Friday, May 21, 2010
I Sold My Soul on eBay – viewing faith through an atheist’s eyes
Hemant Mehta became a self-proclaimed atheist at the age of fourteen, after rejecting his family’s belief in Jainism, an ancient Indian religion that prescribes a path of non-violence towards all living beings. Focusing on reason, he decided that he could be just as moral as the next man in spite of having no belief in God, or gods.
Nevertheless, Mehta has remained a man who thinks a good deal about religion and spirituality. Still only in his twenties, he continues to think seriously about truth.
In 2006 he hit upon a novel way of testing out religious belief. He offered himself as a prize on eBay: he would visit any church, temple, mosque or other religious building for an hour each week for every $10 he received in his auction. To his surprise he became something of a celebrity, and his auction finally closed at just over $500.
The person who ‘bought’ Mehta, Jim Henderson, was a Christian minister who suggested that rather than go to the same church every Sunday for the next year, he could go as a kind of ‘secret shopper’ to some 15 churches in the surrounding region. He would fill out a report and write about his visits on Henderson’s website.
Henderson wasn’t out to convert Mehta; in fact, he often paid people to visit his own church to see how, from an outsider’s point of view, things could be improved for those curious enough to attend. Mehta went to small, large and mega churches. He was invited to spend one weekend discussing his point of view with another minister in a large evangelical church. And ultimately he wrote this book which is published by a Christian publishing house.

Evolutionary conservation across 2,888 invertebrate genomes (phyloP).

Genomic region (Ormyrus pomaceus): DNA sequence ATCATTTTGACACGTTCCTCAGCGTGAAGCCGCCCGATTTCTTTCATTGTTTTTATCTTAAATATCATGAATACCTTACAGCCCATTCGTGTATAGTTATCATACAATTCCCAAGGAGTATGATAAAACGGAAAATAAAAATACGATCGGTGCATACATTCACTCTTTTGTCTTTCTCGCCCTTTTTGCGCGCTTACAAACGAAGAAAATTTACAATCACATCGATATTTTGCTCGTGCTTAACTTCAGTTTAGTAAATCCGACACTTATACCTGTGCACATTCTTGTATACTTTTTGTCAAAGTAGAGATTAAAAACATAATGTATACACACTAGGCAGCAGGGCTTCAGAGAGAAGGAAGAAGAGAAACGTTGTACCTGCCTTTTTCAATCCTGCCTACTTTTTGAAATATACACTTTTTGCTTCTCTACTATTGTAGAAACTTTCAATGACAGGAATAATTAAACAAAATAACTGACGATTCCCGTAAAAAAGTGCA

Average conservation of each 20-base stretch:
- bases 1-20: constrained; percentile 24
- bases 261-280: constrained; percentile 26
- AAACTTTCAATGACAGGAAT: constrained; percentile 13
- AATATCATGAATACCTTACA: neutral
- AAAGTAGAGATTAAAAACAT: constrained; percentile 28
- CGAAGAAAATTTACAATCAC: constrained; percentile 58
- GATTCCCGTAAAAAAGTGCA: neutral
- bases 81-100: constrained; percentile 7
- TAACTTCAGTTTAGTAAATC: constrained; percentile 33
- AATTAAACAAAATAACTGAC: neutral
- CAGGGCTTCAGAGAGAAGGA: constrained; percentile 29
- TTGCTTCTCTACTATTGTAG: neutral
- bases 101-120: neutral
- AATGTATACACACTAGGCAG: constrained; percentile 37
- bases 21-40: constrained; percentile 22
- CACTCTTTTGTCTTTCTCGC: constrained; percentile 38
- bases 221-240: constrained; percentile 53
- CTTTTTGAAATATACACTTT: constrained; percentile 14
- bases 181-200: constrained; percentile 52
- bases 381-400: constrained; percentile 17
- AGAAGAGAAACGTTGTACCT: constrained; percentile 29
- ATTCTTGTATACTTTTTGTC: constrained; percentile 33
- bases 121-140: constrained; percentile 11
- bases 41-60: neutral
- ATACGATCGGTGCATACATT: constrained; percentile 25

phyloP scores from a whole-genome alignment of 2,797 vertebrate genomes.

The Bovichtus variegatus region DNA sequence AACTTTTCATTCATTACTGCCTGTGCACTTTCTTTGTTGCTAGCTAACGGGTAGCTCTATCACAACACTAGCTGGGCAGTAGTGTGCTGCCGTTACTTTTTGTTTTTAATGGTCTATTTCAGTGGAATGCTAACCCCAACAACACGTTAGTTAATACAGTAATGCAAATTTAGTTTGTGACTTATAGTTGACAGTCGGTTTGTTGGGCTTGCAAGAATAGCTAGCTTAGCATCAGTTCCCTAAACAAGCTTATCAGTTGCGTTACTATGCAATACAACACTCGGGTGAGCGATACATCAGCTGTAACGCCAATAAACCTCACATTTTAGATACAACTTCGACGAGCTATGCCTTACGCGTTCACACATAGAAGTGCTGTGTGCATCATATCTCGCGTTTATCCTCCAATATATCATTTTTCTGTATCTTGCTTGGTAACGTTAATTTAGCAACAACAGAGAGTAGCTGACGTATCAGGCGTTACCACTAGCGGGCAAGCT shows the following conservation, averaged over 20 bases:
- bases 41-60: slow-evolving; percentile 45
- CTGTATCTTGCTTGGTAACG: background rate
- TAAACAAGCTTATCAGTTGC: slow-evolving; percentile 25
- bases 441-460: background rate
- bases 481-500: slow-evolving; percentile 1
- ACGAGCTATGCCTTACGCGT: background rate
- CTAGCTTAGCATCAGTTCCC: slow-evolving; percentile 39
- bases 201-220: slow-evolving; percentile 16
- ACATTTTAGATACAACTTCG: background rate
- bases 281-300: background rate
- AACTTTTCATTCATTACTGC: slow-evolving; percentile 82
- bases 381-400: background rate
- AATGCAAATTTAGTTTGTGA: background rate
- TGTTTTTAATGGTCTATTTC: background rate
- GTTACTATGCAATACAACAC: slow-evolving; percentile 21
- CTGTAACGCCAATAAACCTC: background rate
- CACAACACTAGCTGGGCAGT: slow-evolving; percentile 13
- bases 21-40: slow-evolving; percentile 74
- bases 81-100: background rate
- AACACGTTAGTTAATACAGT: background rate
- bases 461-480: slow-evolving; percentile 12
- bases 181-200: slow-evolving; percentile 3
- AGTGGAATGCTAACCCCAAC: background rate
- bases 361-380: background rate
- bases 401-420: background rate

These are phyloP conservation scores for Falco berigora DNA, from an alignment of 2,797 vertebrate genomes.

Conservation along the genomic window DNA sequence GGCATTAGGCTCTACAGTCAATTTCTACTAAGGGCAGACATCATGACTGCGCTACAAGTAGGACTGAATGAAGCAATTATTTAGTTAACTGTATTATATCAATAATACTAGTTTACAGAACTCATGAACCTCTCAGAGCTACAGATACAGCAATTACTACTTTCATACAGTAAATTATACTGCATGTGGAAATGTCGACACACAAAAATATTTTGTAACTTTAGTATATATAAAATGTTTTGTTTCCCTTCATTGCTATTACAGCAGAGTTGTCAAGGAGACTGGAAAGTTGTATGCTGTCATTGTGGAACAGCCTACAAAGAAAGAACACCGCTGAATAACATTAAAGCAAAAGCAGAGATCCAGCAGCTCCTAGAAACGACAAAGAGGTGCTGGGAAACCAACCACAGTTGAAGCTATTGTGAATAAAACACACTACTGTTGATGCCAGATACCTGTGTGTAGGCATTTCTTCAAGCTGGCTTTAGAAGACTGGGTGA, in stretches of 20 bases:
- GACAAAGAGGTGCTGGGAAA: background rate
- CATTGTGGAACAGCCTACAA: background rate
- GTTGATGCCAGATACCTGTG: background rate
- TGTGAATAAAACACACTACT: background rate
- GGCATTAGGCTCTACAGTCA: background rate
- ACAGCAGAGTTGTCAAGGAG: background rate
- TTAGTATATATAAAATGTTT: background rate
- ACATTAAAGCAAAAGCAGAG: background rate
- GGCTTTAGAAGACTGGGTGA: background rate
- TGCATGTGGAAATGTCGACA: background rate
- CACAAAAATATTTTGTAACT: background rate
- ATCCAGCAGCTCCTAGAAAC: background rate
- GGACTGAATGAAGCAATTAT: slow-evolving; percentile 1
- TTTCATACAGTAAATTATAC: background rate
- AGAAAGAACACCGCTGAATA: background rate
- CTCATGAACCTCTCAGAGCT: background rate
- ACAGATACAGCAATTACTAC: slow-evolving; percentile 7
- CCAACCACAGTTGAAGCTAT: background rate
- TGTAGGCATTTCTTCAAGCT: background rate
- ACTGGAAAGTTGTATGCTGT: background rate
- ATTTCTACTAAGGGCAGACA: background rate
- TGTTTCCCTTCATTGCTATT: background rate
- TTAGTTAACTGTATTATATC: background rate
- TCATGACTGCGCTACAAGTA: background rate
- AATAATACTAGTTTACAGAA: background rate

Unlike many of the ‘new atheists’ who write vitriolic diatribes against Christianity, Mehta is fair: critical where necessary, praising frequently. He puzzles over Christians who come to church late seemingly in order to miss the music; he expresses hurt that many Christians have a them/us mentality; he sees many rituals as pointless mostly because those doing them don’t seem to have any heart for them; he finds it strange that there doesn’t seem to be a way of asking questions after the service in order to clarify issues.
He meets more than a few ministers who impress him greatly with their preaching, or in face-to-face encounters.
Throughout he maintains an evenness of tone, carefully avoiding mention of the darker side of atheism (the Dawkins, Hitchens, Sam Harris school, for example); the innumerable atheist blogs that mock Christianity; the secularist and often amoral attitude that prevails in many countries (perhaps not so much in North America). He’s an atheist with good morals, a sense of social justice, and a concern for those worse off than he is. But by promoting reason and science as his guiding lights, he downplays the possibilities of faith.
The section of the book that I found most interesting is where he discusses in some detail his visits to the various churches. His insight in these chapters is clear and sharp. In other parts of the book there’s an occasional naiveté not so much about what he’s seen, but about life in general. It’s a young man’s book; it would be interesting to see how he viewed some things in another decade or two. He blogs at friendlyatheist.com
Published by Waterbrook Press 2007 NZ price $27.99